the OP to do it right in the first place?

    --
    Mark Parnell
    http://www.clarkecomputers.com.au
     
    Mark Parnell, Feb 5, 2004
    #10
  11. Cogito

    DU Guest

    Steve R. wrote:

    > DU wrote in message ...
    >
    >>As coded, the requested popup will have no scrollbar(s) if needed: that
    >>is, there will be no scrollbar(s) even if the content overflows
    >>requested window dimensions. So, that popup has an usability flaw.

    >
    >
    > Look - If the *solution* to his puzzle ... whatever, is just one word or a
    > graphic, then a small pop-up window with the *solution* will be more than
    > adequate.
    >


    As coded, *your code* will not work for 8% to 12% of all users out there
    who have javascript support disabled. No word in a popup. No graphic in
    a popup. Nothing. Zero. Nil.

    There is such a thing as abusing user's system resources, you see. Popup
    coding involves creating, building window frames, borders, toolbars,
    size, positioning, security, memory management, storing and retrieving
    persistent data, etc and popup code in browser executable involves lots
    of instruction code, just in case you ignore this. So, if you're going
    to suggest and support the popup approach, at the very least provide one
    that meets usability standards, accessibility guidelines and respect as
    much as possible user's system resources.
    If the solution to his puzzle is just 1 word or a graphic, then a popup
    is less justified and less justifiable as a solution.

    > He's able to size the pop-up to fit his answer.


    As coded, *your code* will annoy the user if the user needs to resized
    the popup, and this, for whatever reasons he would need/want to resize
    such popup. Often web designers do not consider browser default margins
    on the body element.
    If you believe the popup is correctly sized, then why do you fear making
    it resizable? What's the safe, cautious, flexible approach (from the
    user's perspective) to sizing a popup? To make it rigid and unresizable
    or to make it resizable?
    Why people are requested help on this then?
    "Unable to Maximize or Resize Internet Explorer Pop-Up Windows"
    http://support.microsoft.com/default.aspx?scid=kb;en-us;211068

    The user is able to move
    > the pop-up around to compare the answer with the user's own efforts ...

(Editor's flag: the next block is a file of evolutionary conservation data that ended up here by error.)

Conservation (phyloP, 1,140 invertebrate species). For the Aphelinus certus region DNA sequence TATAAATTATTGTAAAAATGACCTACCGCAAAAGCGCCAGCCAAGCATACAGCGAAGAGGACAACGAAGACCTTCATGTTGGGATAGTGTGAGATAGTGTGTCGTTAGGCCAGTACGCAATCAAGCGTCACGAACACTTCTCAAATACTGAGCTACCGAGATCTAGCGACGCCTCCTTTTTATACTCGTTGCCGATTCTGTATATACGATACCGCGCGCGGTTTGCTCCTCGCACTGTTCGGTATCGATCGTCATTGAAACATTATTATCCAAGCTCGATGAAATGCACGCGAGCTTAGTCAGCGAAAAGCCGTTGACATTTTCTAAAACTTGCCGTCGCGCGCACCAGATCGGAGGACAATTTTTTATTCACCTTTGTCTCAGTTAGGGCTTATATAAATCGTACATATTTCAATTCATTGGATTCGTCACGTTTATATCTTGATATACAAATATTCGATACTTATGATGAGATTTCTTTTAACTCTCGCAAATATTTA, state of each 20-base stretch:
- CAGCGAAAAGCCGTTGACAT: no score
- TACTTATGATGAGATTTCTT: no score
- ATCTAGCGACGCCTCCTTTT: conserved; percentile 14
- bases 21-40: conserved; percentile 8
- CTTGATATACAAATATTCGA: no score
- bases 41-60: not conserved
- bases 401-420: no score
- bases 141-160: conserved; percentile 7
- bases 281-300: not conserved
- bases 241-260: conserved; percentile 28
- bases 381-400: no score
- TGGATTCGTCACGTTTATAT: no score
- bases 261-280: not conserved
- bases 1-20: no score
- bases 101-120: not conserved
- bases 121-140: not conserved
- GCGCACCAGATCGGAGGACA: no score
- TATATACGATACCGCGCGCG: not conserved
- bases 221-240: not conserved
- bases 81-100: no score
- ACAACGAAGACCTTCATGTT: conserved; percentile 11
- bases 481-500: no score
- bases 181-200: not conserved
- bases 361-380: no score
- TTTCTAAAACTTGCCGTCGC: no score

> easy.
    >
    > Why do others have to make things so complicated when a simple answer
    > serves?
    >


    This is what you wrote in the "Open in new window ??......." thread just
    yesterday:
    "if you suspect the link doesn't open in a new window
    and you try the right-click option it still doesn't work if it's a
    javascript link, so when you realise you just close it and do a *normal*
    left-click."

    Now, for someone speaking of simple answer, simple solution that works,
    you certainly have your javascript understanding, explaining pretty
    twisted. You're entirely contradicting yourself: your code and your
    explanations are incoherent, inconsequent. You're coding a solution that
    you know creates problems!

    http://jibbering.com/faq/#FAQ4_24

    "When they want the destination to appear in a new page, they can use
    their browser's 'open in new window' command -- assuming, of course,
    that **the link is not a piece of code that interferes with the
    browser’s standard behavior.**"
    Top Ten Web-Design Mistakes of 2002
    6. JavaScript in Links
    http://www.useit.com/alertbox/20021223.html

    and that is exactly what the code you provided in this thread do.


    " * Don't use javascript: URLs
    Using a straight http: URL will allow any browser to access the
    link. If you want to use JavaScript for browsers that have JavaScript
    enabled, use the onMouseOver and onClick attributes of the <a href> tag.

    (...)

    * wrong:
    <a href="javascript:window.open(blah)">
    * right:
    <a href="foo.html" target="_blank" onClick="window.open(blah);
    return false">
    "
    http://www.panix.com/~aahz/javascript.html#remove


    > The OP hopefully knows what he's doing.


    Anyone could copy and paste a DreamWeaver function code, you know,
    without understanding its flaws, limitations, usability burden, without
    justification for its implementation.

    Even if he doesn't, at least when
    > we see the final result we can critic.
    >
    >


    You provided a complete webpage code, from <html> to </html> in this
    thread. And it had flaws and weaknesses that anyone could see and can
    verify all by himself.

    DU
     
    DU, Feb 5, 2004
    #11